Read entire article: http://www.cdc.gov/niosh/updates/upd-02-19-15.html

A new, 24-page downloadable booklet from NIOSH employs illustrations to show how and where employees in a retail setting could use mechanical assist devices to lift, push, or pull heavy materials.

According to NIOSH, manual material handling injuries, or overexertion injuries, account for 60 percent of the injuries and lost work in some types of retail business.

The booklet was inspired by a NIOSH/CalOSHA booklet, Ergonomic Guidelines for Manual Material Handling (2007-131), NIOSH stated. The new document was published in response to a recognized need by members of the NORA Wholesale and Retail Trade Sector for informational materials showing interventions in work settings that were familiar to employers and employees.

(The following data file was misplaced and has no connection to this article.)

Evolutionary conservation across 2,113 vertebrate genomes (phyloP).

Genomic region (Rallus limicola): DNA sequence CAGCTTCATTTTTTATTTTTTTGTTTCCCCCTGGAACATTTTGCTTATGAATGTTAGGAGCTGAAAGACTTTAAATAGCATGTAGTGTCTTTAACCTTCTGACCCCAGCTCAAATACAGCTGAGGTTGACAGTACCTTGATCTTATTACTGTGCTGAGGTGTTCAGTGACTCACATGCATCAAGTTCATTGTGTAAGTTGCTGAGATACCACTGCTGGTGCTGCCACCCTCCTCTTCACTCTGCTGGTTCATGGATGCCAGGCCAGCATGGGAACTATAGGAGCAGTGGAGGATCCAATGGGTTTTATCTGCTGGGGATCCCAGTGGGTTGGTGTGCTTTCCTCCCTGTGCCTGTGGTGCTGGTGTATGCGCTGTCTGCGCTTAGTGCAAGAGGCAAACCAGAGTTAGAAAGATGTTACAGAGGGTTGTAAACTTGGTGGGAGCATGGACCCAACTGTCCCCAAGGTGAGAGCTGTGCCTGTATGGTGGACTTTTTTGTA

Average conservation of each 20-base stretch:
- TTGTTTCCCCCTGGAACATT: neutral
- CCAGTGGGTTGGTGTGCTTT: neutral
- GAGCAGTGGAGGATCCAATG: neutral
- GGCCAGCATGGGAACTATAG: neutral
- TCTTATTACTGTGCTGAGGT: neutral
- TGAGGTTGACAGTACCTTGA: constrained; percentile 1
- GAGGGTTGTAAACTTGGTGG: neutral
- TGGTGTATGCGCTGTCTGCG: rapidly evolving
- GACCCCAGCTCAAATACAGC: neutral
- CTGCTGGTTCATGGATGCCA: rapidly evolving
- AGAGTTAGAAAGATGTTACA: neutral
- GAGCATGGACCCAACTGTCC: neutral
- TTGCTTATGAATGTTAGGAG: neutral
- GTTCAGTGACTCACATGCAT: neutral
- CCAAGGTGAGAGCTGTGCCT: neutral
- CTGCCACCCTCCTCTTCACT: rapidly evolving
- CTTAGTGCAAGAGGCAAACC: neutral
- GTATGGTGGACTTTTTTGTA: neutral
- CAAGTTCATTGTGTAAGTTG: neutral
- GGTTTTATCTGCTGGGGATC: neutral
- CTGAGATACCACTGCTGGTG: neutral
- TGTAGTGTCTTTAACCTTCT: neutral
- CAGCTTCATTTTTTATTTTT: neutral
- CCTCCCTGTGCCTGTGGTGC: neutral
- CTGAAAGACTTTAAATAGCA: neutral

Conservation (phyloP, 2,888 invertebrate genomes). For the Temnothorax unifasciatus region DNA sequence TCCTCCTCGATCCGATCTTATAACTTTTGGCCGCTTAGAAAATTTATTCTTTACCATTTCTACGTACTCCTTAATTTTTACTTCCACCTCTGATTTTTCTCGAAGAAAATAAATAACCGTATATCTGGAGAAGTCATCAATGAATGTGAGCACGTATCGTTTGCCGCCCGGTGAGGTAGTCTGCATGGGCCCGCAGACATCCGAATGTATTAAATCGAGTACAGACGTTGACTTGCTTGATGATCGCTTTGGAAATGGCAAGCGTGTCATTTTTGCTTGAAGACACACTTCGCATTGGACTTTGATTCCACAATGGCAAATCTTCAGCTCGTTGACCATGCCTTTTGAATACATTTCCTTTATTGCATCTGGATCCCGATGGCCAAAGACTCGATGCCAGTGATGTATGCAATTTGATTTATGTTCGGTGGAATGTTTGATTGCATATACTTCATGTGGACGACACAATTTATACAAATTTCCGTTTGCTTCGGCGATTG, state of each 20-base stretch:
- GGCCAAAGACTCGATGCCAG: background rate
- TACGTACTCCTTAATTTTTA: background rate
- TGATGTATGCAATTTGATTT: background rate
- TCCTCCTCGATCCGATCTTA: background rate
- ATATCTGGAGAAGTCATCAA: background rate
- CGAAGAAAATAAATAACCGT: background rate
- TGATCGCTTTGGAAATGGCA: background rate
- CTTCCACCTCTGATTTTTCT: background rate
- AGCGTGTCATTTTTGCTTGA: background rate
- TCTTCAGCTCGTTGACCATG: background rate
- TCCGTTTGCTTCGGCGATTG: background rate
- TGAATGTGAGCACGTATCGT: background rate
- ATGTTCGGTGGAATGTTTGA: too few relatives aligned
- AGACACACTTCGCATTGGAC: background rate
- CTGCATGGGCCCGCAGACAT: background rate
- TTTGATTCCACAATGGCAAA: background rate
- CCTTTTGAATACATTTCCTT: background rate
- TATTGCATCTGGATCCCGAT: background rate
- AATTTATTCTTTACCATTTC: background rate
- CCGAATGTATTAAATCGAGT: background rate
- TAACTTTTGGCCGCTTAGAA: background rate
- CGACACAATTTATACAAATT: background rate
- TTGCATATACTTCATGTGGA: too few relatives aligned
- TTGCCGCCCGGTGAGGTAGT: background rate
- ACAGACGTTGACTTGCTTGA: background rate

Read entire article: http://www.cdc.gov/niosh/docs/2015-100/

Top 10 lists can be entertaining, but they can also be eye-opening and informative. Take, for example, the 10 leading causes of workplace injuries in the United States.

The 2014 Liberty Mutual Workplace Safety Index shows that the 10 most disabling injuries added up to $59.58 billion a year in direct workers’ compensation costs. That equates to well over $1 billion per week.

The index, compiled by the Liberty Mutual Research Institute for Safety, used information from the U.S. Bureau of Labor Statistics and the National Academy of Social Insurance from 2012 – the most recent year for which the data were available – to find which events caused employees to miss six or more days of work and then ranked those causes by total workers’ compensation costs.

Below is the list of 10 leading injury causes, followed by the percentage accounted for by each, and then the total costs in billions:
1. Overexertion involving outside source (lifting, pushing, pulling, holding, carrying, throwing): 25.3%; $15.1